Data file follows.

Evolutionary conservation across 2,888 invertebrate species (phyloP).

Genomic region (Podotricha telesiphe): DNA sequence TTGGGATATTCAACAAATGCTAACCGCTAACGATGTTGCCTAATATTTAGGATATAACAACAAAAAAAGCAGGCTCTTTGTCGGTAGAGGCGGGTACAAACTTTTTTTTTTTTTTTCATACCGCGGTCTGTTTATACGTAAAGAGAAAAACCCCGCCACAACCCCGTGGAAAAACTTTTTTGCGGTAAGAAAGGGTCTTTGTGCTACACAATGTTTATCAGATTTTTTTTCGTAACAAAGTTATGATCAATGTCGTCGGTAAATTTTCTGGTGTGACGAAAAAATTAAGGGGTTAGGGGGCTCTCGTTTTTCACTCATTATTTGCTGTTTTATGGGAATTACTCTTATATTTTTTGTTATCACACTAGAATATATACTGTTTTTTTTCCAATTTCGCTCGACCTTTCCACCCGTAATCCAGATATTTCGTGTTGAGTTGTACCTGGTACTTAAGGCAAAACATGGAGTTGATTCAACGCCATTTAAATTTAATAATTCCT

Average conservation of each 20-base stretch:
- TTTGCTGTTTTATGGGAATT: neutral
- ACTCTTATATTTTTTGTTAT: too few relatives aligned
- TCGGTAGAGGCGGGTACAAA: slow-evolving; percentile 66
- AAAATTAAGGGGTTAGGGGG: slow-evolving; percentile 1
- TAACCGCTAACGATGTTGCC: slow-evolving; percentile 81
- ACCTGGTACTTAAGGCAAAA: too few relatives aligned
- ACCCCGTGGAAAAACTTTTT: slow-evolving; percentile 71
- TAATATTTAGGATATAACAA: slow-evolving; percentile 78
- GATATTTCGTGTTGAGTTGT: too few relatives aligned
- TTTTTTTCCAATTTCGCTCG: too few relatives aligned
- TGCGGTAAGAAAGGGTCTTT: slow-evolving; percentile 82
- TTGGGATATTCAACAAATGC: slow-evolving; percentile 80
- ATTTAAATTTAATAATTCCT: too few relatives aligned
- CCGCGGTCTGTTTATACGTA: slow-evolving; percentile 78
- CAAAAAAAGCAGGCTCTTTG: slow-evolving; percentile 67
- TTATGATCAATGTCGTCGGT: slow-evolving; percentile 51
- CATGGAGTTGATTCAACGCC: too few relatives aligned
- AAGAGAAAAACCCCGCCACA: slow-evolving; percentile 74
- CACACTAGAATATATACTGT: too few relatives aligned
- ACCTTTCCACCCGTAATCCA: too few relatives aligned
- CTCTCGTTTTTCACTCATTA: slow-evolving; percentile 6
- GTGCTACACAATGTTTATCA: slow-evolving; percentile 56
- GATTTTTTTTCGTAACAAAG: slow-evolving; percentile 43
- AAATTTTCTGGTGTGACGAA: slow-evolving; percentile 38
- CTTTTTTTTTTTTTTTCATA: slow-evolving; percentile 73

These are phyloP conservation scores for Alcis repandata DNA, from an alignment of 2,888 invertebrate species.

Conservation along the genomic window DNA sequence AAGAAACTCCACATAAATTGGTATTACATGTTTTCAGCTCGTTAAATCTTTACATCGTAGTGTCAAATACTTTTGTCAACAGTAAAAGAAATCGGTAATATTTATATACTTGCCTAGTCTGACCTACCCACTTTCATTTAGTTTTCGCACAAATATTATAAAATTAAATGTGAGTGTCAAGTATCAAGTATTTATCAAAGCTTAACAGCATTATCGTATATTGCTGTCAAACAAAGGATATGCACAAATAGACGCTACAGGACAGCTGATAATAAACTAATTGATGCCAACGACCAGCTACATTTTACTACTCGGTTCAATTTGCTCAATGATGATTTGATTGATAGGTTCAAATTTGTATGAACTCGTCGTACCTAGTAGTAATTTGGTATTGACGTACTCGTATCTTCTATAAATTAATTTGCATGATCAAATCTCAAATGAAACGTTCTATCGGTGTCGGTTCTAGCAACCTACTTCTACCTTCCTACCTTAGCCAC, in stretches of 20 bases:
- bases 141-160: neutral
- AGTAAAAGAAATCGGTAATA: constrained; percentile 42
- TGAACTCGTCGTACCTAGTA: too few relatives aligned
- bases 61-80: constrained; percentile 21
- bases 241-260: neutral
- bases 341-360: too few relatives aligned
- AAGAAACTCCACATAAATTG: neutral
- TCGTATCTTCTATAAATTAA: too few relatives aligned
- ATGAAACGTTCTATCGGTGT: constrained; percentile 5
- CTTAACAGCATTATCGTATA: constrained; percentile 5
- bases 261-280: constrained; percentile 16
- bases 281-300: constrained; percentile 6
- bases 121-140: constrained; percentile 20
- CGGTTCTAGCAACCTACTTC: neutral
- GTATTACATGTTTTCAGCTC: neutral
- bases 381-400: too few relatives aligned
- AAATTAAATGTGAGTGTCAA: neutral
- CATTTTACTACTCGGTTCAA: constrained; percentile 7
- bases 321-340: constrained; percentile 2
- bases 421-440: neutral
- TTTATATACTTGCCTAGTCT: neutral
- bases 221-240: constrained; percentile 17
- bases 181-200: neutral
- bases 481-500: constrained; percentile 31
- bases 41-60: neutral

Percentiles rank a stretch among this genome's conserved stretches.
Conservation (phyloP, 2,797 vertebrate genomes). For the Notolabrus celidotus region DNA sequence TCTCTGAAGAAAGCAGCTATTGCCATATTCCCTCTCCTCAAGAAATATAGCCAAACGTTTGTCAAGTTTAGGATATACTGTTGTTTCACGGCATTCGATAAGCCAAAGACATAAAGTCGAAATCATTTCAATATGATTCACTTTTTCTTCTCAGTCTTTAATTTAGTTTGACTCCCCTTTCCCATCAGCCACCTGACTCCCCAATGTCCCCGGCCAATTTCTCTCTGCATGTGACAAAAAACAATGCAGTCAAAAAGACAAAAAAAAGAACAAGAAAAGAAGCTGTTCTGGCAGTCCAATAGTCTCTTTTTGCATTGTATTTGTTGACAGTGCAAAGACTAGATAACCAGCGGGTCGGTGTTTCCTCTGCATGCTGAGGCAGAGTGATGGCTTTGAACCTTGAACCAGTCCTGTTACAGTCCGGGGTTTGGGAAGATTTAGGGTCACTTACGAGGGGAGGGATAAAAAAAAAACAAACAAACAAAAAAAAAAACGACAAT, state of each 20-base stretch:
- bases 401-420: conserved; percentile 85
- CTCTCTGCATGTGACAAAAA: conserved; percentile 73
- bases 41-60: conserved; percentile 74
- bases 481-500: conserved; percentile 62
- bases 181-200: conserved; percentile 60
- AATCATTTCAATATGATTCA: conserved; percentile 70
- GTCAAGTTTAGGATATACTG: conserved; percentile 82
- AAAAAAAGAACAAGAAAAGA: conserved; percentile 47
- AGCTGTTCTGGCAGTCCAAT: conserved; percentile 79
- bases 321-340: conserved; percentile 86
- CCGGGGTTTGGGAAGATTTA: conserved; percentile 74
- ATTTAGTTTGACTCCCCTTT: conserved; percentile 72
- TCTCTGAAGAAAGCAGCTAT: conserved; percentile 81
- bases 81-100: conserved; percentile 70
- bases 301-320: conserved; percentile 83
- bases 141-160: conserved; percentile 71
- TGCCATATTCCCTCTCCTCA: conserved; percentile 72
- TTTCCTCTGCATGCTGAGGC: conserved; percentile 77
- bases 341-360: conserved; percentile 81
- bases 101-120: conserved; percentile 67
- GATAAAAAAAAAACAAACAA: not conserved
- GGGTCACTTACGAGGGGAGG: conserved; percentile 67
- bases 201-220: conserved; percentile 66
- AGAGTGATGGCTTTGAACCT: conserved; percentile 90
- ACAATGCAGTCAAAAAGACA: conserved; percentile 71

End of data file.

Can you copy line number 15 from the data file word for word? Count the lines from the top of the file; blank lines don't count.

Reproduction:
- TTGGGATATTCAACAAATGC: slow-evolving; percentile 80